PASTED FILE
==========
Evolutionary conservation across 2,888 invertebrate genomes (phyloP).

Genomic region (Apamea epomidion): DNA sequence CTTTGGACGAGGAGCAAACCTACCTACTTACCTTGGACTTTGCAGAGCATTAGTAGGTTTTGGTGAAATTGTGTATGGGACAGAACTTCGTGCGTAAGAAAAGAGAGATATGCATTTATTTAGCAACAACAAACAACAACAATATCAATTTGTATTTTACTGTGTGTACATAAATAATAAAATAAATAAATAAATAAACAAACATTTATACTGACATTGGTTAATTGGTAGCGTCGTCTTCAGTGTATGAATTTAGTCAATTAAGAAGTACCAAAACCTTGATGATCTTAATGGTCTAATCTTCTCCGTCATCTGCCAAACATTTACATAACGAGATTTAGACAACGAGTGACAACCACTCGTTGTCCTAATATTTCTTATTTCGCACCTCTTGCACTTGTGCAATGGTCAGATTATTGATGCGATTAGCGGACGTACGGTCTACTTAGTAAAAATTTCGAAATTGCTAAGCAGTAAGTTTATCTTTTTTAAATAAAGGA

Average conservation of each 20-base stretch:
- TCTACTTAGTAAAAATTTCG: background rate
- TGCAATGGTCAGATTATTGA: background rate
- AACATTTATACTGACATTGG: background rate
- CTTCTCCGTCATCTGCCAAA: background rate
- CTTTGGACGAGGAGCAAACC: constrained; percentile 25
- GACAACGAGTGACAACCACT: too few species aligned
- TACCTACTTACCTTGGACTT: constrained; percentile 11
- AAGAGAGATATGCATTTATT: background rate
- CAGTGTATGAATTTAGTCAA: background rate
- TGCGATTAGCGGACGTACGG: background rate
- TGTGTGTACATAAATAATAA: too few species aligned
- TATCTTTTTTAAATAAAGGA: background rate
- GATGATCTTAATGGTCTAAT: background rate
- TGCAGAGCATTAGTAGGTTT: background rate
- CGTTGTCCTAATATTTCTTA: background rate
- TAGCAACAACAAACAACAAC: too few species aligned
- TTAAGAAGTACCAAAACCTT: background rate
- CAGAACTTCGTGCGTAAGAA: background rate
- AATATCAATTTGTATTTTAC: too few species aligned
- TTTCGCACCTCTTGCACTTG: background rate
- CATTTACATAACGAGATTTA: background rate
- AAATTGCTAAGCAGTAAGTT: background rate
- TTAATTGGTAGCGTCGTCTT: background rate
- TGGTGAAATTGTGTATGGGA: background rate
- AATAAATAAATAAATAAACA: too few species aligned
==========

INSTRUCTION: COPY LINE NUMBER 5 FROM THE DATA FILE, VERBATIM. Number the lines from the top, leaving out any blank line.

- TGCAATGGTCAGATTATTGA: background rate